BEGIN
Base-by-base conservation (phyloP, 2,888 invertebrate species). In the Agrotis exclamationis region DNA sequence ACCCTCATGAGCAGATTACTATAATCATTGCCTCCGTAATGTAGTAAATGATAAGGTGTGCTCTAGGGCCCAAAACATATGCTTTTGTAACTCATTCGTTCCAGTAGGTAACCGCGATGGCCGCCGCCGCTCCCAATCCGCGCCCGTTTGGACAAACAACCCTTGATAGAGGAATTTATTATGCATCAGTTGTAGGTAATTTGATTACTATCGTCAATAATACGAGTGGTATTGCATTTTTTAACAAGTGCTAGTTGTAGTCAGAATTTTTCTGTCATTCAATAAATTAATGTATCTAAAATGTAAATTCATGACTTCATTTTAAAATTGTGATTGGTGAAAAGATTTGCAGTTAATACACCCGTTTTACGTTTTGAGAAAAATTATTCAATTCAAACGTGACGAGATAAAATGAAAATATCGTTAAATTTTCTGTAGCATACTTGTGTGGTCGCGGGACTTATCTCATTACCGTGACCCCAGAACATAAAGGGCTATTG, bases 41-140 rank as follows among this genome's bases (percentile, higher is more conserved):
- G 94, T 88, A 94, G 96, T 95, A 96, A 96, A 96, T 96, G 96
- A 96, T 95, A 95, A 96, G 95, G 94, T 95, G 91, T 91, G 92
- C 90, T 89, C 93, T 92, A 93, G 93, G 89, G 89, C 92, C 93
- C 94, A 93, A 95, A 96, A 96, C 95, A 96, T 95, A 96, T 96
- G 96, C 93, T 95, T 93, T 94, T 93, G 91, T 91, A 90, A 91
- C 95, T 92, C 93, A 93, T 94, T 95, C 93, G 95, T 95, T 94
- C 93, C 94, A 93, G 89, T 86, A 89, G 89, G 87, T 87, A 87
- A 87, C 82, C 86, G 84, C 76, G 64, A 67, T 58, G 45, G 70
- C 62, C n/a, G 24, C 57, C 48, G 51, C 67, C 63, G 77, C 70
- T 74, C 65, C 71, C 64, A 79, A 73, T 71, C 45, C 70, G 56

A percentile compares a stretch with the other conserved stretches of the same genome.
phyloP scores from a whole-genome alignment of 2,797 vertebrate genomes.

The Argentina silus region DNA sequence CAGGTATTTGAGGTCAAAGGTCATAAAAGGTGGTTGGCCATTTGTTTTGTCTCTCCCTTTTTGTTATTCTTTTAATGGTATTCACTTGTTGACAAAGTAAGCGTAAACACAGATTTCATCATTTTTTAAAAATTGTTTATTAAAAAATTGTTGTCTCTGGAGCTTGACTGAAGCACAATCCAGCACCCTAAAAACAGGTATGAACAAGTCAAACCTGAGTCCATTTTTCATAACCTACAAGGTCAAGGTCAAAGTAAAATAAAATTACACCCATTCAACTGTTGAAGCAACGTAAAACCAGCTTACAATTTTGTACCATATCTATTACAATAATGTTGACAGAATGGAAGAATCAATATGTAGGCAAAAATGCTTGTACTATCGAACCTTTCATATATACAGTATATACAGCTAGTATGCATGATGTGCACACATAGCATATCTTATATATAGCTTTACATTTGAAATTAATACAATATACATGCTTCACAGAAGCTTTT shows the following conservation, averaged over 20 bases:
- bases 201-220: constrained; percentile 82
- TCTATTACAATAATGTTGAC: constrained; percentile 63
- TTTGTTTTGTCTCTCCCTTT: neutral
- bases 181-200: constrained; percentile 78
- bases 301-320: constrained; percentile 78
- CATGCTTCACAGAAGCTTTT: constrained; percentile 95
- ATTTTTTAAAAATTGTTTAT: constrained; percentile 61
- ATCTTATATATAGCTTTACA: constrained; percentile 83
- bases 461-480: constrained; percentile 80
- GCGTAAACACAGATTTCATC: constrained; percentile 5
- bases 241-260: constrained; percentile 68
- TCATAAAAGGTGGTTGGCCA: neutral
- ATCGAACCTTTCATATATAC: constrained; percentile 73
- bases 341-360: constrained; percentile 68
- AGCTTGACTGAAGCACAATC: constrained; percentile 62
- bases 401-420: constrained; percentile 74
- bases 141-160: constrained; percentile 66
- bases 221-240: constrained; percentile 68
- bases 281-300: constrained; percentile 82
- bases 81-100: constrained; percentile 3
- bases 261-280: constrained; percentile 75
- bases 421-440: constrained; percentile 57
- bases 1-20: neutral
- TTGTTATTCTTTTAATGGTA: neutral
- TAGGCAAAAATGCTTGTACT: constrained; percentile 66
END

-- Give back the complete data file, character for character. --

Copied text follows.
Base-by-base conservation (phyloP, 2,888 invertebrate species). In the Agrotis exclamationis region DNA sequence ACCCTCATGAGCAGATTACTATAATCATTGCCTCCGTAATGTAGTAAATGATAAGGTGTGCTCTAGGGCCCAAAACATATGCTTTTGTAACTCATTCGTTCCAGTAGGTAACCGCGATGGCCGCCGCCGCTCCCAATCCGCGCCCGTTTGGACAAACAACCCTTGATAGAGGAATTTATTATGCATCAGTTGTAGGTAATTTGATTACTATCGTCAATAATACGAGTGGTATTGCATTTTTTAACAAGTGCTAGTTGTAGTCAGAATTTTTCTGTCATTCAATAAATTAATGTATCTAAAATGTAAATTCATGACTTCATTTTAAAATTGTGATTGGTGAAAAGATTTGCAGTTAATACACCCGTTTTACGTTTTGAGAAAAATTATTCAATTCAAACGTGACGAGATAAAATGAAAATATCGTTAAATTTTCTGTAGCATACTTGTGTGGTCGCGGGACTTATCTCATTACCGTGACCCCAGAACATAAAGGGCTATTG, bases 41-140 rank as follows among this genome's bases (percentile, higher is more conserved):
- G 94, T 88, A 94, G 96, T 95, A 96, A 96, A 96, T 96, G 96
- A 96, T 95, A 95, A 96, G 95, G 94, T 95, G 91, T 91, G 92
- C 90, T 89, C 93, T 92, A 93, G 93, G 89, G 89, C 92, C 93
- C 94, A 93, A 95, A 96, A 96, C 95, A 96, T 95, A 96, T 96
- G 96, C 93, T 95, T 93, T 94, T 93, G 91, T 91, A 90, A 91
- C 95, T 92, C 93, A 93, T 94, T 95, C 93, G 95, T 95, T 94
- C 93, C 94, A 93, G 89, T 86, A 89, G 89, G 87, T 87, A 87
- A 87, C 82, C 86, G 84, C 76, G 64, A 67, T 58, G 45, G 70
- C 62, C n/a, G 24, C 57, C 48, G 51, C 67, C 63, G 77, C 70
- T 74, C 65, C 71, C 64, A 79, A 73, T 71, C 45, C 70, G 56

A percentile compares a stretch with the other conserved stretches of the same genome.
phyloP scores from a whole-genome alignment of 2,797 vertebrate genomes.

The Argentina silus region DNA sequence CAGGTATTTGAGGTCAAAGGTCATAAAAGGTGGTTGGCCATTTGTTTTGTCTCTCCCTTTTTGTTATTCTTTTAATGGTATTCACTTGTTGACAAAGTAAGCGTAAACACAGATTTCATCATTTTTTAAAAATTGTTTATTAAAAAATTGTTGTCTCTGGAGCTTGACTGAAGCACAATCCAGCACCCTAAAAACAGGTATGAACAAGTCAAACCTGAGTCCATTTTTCATAACCTACAAGGTCAAGGTCAAAGTAAAATAAAATTACACCCATTCAACTGTTGAAGCAACGTAAAACCAGCTTACAATTTTGTACCATATCTATTACAATAATGTTGACAGAATGGAAGAATCAATATGTAGGCAAAAATGCTTGTACTATCGAACCTTTCATATATACAGTATATACAGCTAGTATGCATGATGTGCACACATAGCATATCTTATATATAGCTTTACATTTGAAATTAATACAATATACATGCTTCACAGAAGCTTTT shows the following conservation, averaged over 20 bases:
- bases 201-220: constrained; percentile 82
- TCTATTACAATAATGTTGAC: constrained; percentile 63
- TTTGTTTTGTCTCTCCCTTT: neutral
- bases 181-200: constrained; percentile 78
- bases 301-320: constrained; percentile 78
- CATGCTTCACAGAAGCTTTT: constrained; percentile 95
- ATTTTTTAAAAATTGTTTAT: constrained; percentile 61
- ATCTTATATATAGCTTTACA: constrained; percentile 83
- bases 461-480: constrained; percentile 80
- GCGTAAACACAGATTTCATC: constrained; percentile 5
- bases 241-260: constrained; percentile 68
- TCATAAAAGGTGGTTGGCCA: neutral
- ATCGAACCTTTCATATATAC: constrained; percentile 73
- bases 341-360: constrained; percentile 68
- AGCTTGACTGAAGCACAATC: constrained; percentile 62
- bases 401-420: constrained; percentile 74
- bases 141-160: constrained; percentile 66
- bases 221-240: constrained; percentile 68
- bases 281-300: constrained; percentile 82
- bases 81-100: constrained; percentile 3
- bases 261-280: constrained; percentile 75
- bases 421-440: constrained; percentile 57
- bases 1-20: neutral
- TTGTTATTCTTTTAATGGTA: neutral
- TAGGCAAAAATGCTTGTACT: constrained; percentile 66